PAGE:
Habitat Loss Under the Invisible Collapse of Recreational Freshwater Fisheries

Tuesday, August 19, 2014: 9:40 AM
205B (Centre des congrès de Québec // Québec City Convention Centre)
Derrick T. de Kerckhove , Ecology and Evolutionary Biology, University of Toronto, Toronto, ON, Canada
Charles K Minns , Department of Ecology and Evolutionary Biology, University of Toronto, Toronto, ON, Canada
Cindy Chu , Ecology and Evolutionary Biology Department, University of Toronto, Toronto, ON, Canada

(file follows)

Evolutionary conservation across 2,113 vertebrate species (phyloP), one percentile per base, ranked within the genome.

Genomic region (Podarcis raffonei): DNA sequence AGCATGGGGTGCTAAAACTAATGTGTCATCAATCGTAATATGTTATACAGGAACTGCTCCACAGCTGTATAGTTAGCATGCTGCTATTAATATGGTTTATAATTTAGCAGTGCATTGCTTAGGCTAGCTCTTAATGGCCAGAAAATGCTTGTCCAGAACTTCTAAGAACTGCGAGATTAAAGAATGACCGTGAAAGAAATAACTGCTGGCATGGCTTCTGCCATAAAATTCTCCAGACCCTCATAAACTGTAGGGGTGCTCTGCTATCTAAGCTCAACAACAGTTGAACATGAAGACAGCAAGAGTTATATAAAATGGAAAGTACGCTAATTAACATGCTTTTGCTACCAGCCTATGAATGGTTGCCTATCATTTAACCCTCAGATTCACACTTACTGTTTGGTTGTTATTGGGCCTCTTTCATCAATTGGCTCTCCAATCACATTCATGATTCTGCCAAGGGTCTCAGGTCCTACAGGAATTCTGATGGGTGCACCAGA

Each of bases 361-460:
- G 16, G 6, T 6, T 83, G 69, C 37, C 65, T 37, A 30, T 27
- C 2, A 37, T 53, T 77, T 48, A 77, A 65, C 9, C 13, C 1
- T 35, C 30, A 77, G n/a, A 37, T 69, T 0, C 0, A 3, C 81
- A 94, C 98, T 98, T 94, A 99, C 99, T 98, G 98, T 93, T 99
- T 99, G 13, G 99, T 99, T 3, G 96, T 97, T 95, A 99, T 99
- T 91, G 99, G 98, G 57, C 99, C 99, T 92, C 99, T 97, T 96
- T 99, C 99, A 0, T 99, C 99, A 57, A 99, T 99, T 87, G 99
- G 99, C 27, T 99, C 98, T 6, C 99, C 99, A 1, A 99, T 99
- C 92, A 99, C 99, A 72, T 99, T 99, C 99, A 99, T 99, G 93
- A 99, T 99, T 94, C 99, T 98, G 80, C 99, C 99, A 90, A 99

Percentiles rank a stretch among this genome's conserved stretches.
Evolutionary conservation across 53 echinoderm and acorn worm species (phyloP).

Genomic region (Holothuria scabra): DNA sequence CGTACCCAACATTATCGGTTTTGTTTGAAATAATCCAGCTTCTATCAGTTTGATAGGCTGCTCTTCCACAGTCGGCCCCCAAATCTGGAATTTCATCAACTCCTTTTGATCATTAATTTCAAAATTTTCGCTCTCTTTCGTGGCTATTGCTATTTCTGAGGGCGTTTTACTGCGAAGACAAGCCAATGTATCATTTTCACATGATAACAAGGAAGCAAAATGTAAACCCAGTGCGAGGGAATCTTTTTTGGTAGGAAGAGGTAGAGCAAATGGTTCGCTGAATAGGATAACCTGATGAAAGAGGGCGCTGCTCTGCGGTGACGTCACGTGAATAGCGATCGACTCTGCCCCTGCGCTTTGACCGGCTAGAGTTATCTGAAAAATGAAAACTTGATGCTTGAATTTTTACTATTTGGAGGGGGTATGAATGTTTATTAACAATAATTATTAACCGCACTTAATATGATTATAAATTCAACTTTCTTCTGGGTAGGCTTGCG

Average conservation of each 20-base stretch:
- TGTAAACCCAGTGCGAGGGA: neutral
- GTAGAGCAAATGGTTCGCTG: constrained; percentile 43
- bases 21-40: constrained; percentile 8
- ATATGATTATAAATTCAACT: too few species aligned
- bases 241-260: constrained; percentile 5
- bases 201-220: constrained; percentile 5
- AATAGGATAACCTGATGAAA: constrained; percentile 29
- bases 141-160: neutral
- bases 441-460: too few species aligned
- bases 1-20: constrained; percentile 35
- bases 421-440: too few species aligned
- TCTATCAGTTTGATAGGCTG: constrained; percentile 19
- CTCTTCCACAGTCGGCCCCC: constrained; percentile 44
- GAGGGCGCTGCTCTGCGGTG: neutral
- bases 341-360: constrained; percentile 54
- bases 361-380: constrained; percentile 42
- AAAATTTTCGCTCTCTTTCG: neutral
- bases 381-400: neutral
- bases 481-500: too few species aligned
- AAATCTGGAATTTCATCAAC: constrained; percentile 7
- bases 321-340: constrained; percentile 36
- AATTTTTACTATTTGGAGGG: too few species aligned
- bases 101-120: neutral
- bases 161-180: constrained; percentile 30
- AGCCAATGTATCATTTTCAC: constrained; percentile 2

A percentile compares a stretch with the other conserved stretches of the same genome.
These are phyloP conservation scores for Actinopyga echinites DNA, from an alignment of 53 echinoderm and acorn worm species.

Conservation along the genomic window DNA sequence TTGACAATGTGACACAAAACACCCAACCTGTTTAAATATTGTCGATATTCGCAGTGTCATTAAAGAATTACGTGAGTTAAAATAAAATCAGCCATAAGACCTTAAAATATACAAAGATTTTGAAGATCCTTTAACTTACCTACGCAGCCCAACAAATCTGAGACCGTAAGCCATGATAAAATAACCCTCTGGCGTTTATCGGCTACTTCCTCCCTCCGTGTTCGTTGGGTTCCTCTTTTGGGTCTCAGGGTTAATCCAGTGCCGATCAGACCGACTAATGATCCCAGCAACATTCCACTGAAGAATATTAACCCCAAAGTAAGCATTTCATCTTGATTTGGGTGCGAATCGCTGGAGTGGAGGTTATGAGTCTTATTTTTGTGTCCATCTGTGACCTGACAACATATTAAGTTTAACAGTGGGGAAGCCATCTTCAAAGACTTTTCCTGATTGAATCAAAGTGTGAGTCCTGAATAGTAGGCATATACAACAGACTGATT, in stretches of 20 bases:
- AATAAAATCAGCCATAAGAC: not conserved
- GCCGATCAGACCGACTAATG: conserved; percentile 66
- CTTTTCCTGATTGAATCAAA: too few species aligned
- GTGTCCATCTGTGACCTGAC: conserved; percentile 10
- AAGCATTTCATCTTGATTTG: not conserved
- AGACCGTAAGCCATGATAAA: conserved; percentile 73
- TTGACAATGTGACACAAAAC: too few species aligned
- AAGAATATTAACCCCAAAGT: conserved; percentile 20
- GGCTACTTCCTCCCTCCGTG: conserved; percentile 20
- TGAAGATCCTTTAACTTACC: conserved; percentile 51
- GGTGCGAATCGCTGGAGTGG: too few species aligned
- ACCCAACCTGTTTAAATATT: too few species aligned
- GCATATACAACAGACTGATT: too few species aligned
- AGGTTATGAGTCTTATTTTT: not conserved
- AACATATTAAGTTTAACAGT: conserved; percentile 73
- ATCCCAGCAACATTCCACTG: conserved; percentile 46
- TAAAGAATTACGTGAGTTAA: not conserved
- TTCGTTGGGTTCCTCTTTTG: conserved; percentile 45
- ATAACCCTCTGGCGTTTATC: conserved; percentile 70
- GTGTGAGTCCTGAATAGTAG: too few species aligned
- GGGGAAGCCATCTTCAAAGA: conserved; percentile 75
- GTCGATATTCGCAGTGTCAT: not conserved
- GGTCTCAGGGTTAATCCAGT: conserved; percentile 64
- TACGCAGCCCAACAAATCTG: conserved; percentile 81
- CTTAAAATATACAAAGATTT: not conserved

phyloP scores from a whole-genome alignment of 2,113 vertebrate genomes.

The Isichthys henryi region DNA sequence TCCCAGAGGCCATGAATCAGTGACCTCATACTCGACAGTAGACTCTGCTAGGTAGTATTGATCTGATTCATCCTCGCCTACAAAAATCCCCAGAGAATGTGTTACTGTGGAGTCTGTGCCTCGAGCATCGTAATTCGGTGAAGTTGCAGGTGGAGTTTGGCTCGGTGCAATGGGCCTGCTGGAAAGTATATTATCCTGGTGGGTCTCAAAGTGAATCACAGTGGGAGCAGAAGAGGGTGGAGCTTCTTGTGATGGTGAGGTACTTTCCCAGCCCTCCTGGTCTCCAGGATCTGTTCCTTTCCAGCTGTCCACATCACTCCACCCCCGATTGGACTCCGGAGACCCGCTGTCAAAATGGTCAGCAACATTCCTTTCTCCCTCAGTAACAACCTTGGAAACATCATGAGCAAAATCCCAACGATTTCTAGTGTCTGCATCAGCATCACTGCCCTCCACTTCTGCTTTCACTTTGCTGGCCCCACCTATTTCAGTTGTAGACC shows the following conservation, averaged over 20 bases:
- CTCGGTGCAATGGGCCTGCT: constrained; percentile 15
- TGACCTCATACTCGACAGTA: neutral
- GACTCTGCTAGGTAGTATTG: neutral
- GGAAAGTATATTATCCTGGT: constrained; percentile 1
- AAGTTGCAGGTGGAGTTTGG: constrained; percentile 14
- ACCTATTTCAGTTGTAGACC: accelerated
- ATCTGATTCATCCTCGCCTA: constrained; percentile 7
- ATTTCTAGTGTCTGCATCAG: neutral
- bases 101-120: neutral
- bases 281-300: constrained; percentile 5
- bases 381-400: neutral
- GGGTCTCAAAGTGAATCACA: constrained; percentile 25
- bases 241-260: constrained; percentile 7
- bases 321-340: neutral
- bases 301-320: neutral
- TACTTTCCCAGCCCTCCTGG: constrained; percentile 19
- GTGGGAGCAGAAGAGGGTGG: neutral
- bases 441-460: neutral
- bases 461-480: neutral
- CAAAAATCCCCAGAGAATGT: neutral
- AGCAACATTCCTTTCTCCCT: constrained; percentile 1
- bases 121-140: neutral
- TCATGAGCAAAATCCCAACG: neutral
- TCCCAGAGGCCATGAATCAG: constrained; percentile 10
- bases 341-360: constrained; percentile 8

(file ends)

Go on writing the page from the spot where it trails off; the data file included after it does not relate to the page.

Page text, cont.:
In 2012, the Canadian government dropped the provisions for fish habitat protection under the 1985 Fisheries Act with little justification on how altering the rates of aquatic habitat degradation might influence the country’s recreational fishery valued at CDN$8.8 billion in 2010. Further, the current state of Canada’s freshwater fish stocks is largely unknown, and suspected to be vulnerable to an “invisible collapse”. In this study we provide context to the change in legislation as well as a novel method of evaluating the status of diffuse fish populations in Ontario’s recreational freshwater fisheries. We found that 1) fish stocks are highly exploited and in apparent danger of collapse in management zones close to large population centres, and 2) cumulative rates of habitat protection from federal legislation are substantial and likely benefit the fishery. The policy of the 1985 Fisheries Act is estimated to have cumulatively protected between 5000 and 8000 tonnes of fishable production since 1985 in Ontario alone, and would have cumulatively protected the size of the 2005 recreational fisheries harvest by 2021 at the latest.